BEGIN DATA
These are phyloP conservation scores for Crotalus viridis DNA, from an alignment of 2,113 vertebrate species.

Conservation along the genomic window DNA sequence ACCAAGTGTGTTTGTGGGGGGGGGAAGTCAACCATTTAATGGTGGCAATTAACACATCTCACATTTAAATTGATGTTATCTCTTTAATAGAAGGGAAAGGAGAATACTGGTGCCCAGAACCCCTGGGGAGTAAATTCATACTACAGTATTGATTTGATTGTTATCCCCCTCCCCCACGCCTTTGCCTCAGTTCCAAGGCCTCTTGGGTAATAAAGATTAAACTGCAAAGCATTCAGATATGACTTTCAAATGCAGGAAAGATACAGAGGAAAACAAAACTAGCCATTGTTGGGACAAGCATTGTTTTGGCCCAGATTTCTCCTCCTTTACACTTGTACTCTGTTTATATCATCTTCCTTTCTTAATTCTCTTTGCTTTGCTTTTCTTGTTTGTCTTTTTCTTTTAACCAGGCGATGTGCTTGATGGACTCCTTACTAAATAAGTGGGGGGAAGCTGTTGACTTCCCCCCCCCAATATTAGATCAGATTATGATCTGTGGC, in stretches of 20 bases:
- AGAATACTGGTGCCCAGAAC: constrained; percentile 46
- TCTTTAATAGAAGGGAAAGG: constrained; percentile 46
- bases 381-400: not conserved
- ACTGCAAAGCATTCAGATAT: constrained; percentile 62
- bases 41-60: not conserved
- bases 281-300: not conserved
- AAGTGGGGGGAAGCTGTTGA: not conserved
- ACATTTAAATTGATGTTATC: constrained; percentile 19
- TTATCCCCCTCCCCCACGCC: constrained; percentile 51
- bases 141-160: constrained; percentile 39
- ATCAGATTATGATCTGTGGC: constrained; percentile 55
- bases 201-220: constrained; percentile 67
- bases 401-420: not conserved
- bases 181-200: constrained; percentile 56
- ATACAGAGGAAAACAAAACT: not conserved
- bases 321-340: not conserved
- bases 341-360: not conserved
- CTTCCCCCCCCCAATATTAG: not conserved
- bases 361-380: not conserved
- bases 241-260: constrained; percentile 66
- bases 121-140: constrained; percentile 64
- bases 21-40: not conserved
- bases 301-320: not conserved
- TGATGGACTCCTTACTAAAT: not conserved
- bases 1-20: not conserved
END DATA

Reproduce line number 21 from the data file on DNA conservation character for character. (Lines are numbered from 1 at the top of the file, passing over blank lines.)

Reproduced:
- bases 361-380: not conserved